On 23 September 2018, Federal Decree-Law No.19 of 2018 on Foreign Direct Investment (FDI Law) was issued. Within a year of FDI Law’s issuance, the UAE Cabinet approved the highly awaited “Positive List”, outlining the details of relevant activities and sectors wherein foreign investors can invest up to 100% in mainland companies in the United Arab Emirates. This article provides an overview of Cabinet Resolution No. 16 of 2020, which includes the Positive List.
1. What happened so far?
Following its issuance on 23 September 2018, the Federal Decree-Law No.19 of 2018 on Foreign Direct Investment (FDI Law) was published in the Federal Gazette on 30 September 2018. According to Article 21 of the FDI Law, it came into effect on 1 October 2019, a day after it was published in the Federal Gazette. The FDI Law allows a mechanism under which foreign shareholders can own up to 100% shares of a United Arab Emirates (UAE) mainland company (Onshore Company). The underlying purpose of the FDI Law is to attract foreign direct investment to the UAE by providing exceptions to the provisions of the Federal Law No. 2 of 2015 on Commercial Companies which mandates that foreign shareholders can only hold up to a maximum of 49% of an Onshore Company’s shares.
Under the FDI Law, a foreign direct investment committee (Committee) was formed in order to recommend to the Council of Ministers a so-called “Positive List”, i.e. a list which includes the sectors and economic activities available to invest in by a foreign investor either 100% or any other lower percentage in accordance with the provisions of the FDI Law. The FDI Law also specifies a “Negative List” of sectors and activities that are not eligible for full foreign investment.
Keeping in consideration the recommendations made by the Committee, the UAE Council of Ministers passed a resolution approving the Positive List on 2 July 2019, following which, the list was published by the Ministry of Economy on 5 July 2019 in Arabic. The percentage of ownership was, however, not provided.
On 17 March 2020, the UAE Cabinet passed a Cabinet Resolution No. 16 of 2020 (Resolution) concerning the determination of the Positive List of economic sectors and activities eligible for foreign direct investment.
2. What are the minimum capital requirements according to the Positive List?
The activities on the Positive List span across three (3) sectors, namely:
The FDI Law requires a minimum capital investment between AED 7.5-10 Million for the Agriculture, between AED 15-100 Million for the Manufacturing and between AED 70-100 million for the Services Sector. It should be noted, however, that the Resolution relies on the general minimal capital requirements for some commercial activities (e.g., general cleaning of buildings, civil engineering, education, hotel management, restaurant management, etc.)
3. Are there any shareholding restrictions for foreign shareholders?
According to Article 3 of the Resolution, a foreign investor can incorporate a single-member limited liability company (LLC). Article 4 of the Resolution goes on to clarify that all the commercial activities referred to in the Positive List are generally eligible for 100% foreign ownership. It should be noted, however, that according to Article 6 of the Resolution, conditions set by the licensing authorities (the Departments of Economic Development in the various emirates) and other statutory requirements shall be met. Finally, the Resolution gives the Ministry of Human Resources & Emiratisation the right to specify a minimum percentage of Emirati nationals to be employed by companies that are structured under the FDI Law.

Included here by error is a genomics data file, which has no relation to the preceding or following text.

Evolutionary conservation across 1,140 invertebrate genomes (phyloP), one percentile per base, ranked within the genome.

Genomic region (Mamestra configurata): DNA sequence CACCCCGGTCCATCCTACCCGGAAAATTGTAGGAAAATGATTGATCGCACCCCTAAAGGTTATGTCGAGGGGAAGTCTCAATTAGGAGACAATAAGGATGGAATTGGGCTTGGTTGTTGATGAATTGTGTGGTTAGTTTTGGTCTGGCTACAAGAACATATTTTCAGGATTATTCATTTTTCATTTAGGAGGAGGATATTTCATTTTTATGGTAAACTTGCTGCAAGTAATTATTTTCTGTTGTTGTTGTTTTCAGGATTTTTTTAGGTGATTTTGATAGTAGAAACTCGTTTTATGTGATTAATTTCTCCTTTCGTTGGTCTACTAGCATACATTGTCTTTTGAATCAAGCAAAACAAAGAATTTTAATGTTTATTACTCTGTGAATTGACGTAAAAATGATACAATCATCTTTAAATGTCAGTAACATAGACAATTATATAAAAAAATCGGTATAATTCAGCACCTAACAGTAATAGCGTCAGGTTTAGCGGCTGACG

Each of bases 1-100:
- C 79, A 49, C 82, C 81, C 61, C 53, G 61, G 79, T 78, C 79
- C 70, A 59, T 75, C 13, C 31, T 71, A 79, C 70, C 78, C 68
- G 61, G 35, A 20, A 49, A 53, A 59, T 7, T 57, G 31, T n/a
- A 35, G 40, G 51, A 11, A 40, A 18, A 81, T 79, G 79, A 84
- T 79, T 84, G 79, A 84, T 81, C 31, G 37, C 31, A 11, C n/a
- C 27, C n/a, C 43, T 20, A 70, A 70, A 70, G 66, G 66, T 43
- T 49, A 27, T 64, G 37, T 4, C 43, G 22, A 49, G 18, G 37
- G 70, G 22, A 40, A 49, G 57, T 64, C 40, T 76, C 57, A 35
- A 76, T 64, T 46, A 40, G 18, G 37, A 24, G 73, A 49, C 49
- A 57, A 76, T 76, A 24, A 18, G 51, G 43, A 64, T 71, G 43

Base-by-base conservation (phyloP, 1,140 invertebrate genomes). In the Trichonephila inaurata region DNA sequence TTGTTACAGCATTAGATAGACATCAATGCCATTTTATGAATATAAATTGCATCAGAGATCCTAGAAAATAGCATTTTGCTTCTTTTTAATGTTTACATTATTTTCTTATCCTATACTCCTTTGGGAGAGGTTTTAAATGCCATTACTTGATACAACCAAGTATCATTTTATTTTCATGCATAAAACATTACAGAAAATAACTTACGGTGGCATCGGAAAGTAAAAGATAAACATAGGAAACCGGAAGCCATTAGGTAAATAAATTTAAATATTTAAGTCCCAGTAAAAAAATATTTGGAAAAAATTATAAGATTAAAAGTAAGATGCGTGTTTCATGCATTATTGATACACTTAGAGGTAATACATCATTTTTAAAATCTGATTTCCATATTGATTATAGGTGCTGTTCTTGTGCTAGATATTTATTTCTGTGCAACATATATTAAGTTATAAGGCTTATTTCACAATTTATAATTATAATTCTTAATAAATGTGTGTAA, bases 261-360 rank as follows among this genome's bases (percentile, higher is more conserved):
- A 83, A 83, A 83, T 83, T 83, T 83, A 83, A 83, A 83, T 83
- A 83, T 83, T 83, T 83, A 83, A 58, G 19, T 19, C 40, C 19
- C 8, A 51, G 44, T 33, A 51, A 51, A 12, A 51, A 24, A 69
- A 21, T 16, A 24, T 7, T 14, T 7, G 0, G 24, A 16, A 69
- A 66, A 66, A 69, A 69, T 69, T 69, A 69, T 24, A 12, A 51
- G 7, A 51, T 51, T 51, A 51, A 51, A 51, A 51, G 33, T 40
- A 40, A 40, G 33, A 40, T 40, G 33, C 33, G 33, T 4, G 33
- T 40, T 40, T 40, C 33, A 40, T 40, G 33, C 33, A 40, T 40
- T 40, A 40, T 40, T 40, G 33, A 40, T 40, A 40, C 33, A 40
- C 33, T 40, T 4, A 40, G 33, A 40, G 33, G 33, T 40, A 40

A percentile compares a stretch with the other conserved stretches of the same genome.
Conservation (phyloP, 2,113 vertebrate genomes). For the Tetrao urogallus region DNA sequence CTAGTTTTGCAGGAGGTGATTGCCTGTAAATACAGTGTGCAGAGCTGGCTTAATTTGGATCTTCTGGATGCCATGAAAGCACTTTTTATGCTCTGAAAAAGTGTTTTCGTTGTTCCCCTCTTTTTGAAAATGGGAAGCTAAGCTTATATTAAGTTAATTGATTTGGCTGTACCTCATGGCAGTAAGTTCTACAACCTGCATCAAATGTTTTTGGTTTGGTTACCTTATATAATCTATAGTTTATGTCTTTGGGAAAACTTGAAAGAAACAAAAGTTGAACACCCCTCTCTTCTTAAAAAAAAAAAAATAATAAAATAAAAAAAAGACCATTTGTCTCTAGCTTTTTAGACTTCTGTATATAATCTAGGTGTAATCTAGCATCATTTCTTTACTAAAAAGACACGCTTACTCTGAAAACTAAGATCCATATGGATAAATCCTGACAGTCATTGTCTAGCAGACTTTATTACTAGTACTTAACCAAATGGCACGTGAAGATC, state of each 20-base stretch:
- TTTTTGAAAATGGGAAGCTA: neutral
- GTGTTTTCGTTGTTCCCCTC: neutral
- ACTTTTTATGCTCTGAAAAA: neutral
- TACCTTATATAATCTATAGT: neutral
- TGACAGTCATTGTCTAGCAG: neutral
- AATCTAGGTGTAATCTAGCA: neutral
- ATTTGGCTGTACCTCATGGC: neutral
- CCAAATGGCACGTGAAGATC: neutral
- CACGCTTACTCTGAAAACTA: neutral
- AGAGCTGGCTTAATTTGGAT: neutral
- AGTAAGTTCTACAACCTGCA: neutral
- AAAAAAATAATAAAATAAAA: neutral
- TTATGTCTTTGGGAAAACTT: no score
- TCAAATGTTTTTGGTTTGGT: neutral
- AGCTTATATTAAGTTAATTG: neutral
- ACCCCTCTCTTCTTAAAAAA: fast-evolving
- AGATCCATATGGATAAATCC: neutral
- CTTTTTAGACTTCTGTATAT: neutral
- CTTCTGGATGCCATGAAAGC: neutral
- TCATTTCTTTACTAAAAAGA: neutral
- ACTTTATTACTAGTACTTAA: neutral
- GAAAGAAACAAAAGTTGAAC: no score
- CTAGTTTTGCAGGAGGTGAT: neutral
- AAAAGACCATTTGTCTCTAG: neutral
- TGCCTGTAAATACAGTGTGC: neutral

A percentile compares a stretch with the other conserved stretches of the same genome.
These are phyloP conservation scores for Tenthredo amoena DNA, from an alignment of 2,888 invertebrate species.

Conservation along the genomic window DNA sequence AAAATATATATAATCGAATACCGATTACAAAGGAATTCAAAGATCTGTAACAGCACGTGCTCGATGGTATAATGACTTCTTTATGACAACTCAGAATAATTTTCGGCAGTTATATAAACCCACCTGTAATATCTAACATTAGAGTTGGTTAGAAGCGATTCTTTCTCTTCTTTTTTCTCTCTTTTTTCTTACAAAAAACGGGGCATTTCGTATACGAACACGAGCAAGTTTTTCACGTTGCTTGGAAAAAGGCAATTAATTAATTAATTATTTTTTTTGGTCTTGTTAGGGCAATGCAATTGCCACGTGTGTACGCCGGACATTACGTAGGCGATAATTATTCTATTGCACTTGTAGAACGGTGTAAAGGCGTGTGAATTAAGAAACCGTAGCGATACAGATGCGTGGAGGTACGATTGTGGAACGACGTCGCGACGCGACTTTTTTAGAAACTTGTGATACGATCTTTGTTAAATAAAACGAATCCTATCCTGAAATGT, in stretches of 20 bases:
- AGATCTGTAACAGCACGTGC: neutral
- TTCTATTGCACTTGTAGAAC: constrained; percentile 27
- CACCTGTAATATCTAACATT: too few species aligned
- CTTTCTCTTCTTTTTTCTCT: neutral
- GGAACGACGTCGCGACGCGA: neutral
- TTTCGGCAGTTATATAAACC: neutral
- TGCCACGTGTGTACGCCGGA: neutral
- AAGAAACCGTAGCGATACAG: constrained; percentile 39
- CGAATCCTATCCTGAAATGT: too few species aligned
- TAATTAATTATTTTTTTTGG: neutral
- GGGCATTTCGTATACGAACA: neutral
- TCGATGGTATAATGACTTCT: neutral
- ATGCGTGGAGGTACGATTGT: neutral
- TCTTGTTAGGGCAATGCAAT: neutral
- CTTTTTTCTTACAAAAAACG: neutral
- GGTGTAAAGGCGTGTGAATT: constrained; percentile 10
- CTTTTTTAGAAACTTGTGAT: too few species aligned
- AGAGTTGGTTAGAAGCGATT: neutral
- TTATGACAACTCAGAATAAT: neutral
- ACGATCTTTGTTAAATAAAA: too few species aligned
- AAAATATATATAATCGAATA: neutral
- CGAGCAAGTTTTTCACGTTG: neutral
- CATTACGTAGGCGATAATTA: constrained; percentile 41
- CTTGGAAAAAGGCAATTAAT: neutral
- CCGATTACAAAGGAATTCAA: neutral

In addition to the minimum capital requirements, companies established under the FDI Law must generally demonstrate the following:
4. How can foreign investors benefit from the Positive List?
Article 8 of the FDI Law lists the benefits available to foreign investors. These include but are not limited to the fact that the companies established under the FDI Law will be treated as national companies and the shareholder(s) may repatriate its annual profits. A foreign investment company would also have the freedom to add or remove shareholders, transfer ownership, amend its articles of association and enter into mergers and acquisitions.
The licensing procedures will be specified by each emirate (Art. 10(1)(A) FDI Law).
Cabinet Resolution No. 16 of 2020 will undoubtedly change the foreign investment regulatory framework in the UAE. Investors seeking full or majority control in Onshore Companies will have more options to implement such structures. The FDI Law will thereby add to the UAE’s appeal as a regional investment hub. Given the current effects of the COVID-19 crisis, the Cabinet Resolution No. 16 of 2020 is a very welcomed signal towards new and existing investors. Interested stakeholders should, therefore:
Dr. Constantin Frank-Fahle, LL.M.
Managing Partner | Attorney at Law
+971 (0)2 694 8562 | email@example.com | www.germela.law
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